KIRO NIGHTS

Expert: Washington cat killer could evolve into region’s next serial killer

Aug 10, 2018, 4:13 PM | Updated: 6:55 pm

KIRO Nights’ Zak Burns doesn’t use the term “serial killer” lightly. But that’s exactly what he says Western Washington faces now as a cat killer continues to roam the region.

“Thurston County right now is the home of a serial killer, not a human serial killer at this point,” Burns said. “But someone has killed seven cats now. Not just killed them, but also mutilated them. The concern is that this is the sort of behavior that is first enacted on animals, but eventually escalates into humans. We are finding cat bodies now, but down the line, will we start finding people?”

Pasado’s Safe Haven is offering $10,000, and PETA is offering an additional $5,000 for information that leads to an arrest in the case of a cat killer. The cats are not only being killed, but mutilated and displayed in such a way that they will be found, and obvious they were harmed. Seven have been killed, spread across Lacey, Tumwater, Olympia, and one in Port Angeles, The Olympian reports. The incidents date back to October 2017 and are linked because the cats are mutilated in the same way.

Burns is not alone in his assertion that this behavior is a sign of a much more dangerous issue.

RELATED: DNA leads investigators to suspect 31 years after murders

“It’s hard to put into any kind of terms that aren’t super grizzly,” Dr. Darrel Turner told KIRO Nights. “But if you think about someone who has an interest in politics, their first move isn’t to run for president of the United States. There is a warming up process. This kind of behavior calls into mind people who progress into violent sexual acts.”

“You are seeing someone that is having fantasies and they have now stepped across the line from living in their head, to actually putting their hands on a living being … it’s extremely concerning,” he said.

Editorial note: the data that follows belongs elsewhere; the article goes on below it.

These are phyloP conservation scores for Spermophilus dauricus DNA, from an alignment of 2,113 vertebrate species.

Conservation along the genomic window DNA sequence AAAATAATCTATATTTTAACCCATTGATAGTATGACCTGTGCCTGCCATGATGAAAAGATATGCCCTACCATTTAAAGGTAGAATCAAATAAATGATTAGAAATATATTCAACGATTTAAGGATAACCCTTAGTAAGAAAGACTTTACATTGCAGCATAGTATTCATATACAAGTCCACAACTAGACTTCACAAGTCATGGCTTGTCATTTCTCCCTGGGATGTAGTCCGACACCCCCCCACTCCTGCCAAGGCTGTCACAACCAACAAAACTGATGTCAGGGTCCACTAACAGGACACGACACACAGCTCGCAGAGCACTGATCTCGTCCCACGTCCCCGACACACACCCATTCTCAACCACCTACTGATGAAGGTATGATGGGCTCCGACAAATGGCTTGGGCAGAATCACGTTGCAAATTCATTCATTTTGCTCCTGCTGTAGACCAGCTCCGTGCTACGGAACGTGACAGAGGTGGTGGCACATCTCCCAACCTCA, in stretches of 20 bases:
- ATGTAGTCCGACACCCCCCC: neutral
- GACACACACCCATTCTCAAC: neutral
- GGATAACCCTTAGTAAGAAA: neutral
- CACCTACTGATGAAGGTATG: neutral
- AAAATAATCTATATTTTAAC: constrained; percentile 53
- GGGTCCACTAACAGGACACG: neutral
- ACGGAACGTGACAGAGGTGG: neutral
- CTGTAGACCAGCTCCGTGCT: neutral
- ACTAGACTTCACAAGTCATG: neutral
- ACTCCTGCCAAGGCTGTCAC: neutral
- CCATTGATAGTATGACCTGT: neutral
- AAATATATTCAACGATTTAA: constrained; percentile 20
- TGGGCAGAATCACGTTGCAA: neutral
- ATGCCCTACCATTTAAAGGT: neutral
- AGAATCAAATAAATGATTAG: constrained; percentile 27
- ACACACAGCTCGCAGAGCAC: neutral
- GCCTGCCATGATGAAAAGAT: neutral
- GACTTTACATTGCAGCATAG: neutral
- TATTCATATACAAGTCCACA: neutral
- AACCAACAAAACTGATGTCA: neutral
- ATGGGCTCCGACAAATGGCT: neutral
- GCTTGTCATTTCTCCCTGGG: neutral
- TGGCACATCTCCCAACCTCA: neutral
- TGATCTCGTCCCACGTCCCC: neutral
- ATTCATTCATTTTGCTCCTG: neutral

Dr. Turner is a forensic psychologist. He has consulted for the FBI and the United States military on special cases. He has also provided expert testimony in murder and violent crime cases. Tuner is also a former staff psychologist at a high-security federal prison.

Cat killer could evolve into serial killer

Dr. Turner notes that the mutilation factor adds another layer of concern beyond the initial fact that the person is a cat killer. Cases like this tend to have younger suspects, getting started on a road to more dangerous behavior.

“These cats had names, they were not feral alley cats, they were pets,” Turner said. “So they were somewhat centralized to a home. It’s concerning because the amount of contact necessary to engage in that sort of mutilation is a lot different than driving by and shooting a cat with a BB gun … it is a very interpersonal type of violence.”

“This is really the front end,” he said. “This is not someone playing or experimenting. This is someone getting started in a very dark way. People don’t go down from this. They only get worse … with the frequency increasing, what that would tend to show is that the murder and mutilation of the cat is becoming not enough. When killing cats, and mutilating cats is not enough, what’s next?”

Tuner said that in some cases, like the Green River Killer, they stop for a period of time. But they generally go back to their killing behavior. In most cases, however, harming animals was a first step. Catching them early provides the best chances at therapeutic intervention.

“When you look at … the Son of Sam case, there is a series of murdered German Shepherds in that case; and Jeffrey Dahmer, as a teenager, there was an obsession with road kill and taking dead animals back to his home,” he said. “When I conduct an evaluation, quite frankly, it’s one of the first questions that you ask about their childhood; ‘Any history of hurting or torturing animals?’ It’s very, very common among people who go on to do horrible things.”

“Chances are, as it’s escalating the way it is, I would think that if this person isn’t caught now, it doesn’t bode well for the future,” Turner said.  “It doesn’t look like this person is slowing down at all … obviously the concern is that aside from more murdered cats, this progresses into killing human beings.”

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Expert: Washington cat killer could evolve into region’s next serial killer